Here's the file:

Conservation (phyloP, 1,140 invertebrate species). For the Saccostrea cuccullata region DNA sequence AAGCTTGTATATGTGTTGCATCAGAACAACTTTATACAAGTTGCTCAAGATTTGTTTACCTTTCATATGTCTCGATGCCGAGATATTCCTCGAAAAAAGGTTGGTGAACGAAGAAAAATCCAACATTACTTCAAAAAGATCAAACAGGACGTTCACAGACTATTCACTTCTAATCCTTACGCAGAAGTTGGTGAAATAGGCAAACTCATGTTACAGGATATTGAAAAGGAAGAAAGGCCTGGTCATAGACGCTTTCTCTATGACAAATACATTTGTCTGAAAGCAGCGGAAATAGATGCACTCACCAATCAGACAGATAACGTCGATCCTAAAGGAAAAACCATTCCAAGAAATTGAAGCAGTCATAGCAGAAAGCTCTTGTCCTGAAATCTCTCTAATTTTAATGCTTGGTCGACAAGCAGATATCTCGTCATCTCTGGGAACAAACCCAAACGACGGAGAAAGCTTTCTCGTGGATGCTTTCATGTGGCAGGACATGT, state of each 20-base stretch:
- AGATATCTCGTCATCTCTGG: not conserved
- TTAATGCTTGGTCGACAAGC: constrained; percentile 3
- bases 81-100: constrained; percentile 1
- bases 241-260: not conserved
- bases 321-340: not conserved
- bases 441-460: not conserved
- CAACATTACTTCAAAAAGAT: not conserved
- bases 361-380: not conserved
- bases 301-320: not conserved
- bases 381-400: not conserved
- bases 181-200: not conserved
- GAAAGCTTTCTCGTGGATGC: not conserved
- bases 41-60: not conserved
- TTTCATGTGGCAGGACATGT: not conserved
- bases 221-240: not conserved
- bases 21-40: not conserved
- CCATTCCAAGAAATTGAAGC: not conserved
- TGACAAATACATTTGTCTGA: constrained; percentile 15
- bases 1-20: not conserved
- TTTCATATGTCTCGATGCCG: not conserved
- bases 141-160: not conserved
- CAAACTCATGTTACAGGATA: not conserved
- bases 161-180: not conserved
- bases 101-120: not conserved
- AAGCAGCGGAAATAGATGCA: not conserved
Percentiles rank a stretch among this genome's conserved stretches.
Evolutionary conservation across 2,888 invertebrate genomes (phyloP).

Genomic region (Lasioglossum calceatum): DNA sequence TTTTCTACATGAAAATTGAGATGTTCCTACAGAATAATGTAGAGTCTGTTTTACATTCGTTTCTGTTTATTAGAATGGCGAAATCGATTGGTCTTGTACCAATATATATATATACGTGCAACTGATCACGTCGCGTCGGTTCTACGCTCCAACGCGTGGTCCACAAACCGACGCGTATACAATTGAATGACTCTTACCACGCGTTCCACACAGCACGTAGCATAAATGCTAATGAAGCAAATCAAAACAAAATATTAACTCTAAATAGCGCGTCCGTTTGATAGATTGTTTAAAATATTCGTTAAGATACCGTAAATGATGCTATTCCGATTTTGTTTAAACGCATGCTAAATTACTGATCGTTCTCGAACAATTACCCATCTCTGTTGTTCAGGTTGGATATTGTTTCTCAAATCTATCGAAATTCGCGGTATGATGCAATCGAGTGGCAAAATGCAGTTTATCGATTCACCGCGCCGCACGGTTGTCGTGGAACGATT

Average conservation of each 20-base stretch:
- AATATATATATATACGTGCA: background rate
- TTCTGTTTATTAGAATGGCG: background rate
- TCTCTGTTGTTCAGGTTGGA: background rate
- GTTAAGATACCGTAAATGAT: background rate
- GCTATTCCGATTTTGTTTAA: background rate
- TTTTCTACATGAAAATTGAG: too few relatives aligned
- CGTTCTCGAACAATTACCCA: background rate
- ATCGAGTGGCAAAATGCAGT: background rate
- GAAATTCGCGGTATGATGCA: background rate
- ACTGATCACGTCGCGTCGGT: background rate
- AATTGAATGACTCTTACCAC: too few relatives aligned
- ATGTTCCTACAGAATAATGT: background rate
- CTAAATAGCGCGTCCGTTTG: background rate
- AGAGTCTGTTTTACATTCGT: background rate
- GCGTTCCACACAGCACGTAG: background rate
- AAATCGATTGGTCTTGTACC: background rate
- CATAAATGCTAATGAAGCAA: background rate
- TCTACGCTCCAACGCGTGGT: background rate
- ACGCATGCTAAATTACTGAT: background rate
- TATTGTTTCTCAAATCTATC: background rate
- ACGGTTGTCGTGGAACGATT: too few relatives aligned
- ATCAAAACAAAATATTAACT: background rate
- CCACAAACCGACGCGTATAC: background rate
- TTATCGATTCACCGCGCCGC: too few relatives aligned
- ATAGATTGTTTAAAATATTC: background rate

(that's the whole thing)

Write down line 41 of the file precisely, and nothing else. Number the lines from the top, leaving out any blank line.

- AATTGAATGACTCTTACCAC: too few relatives aligned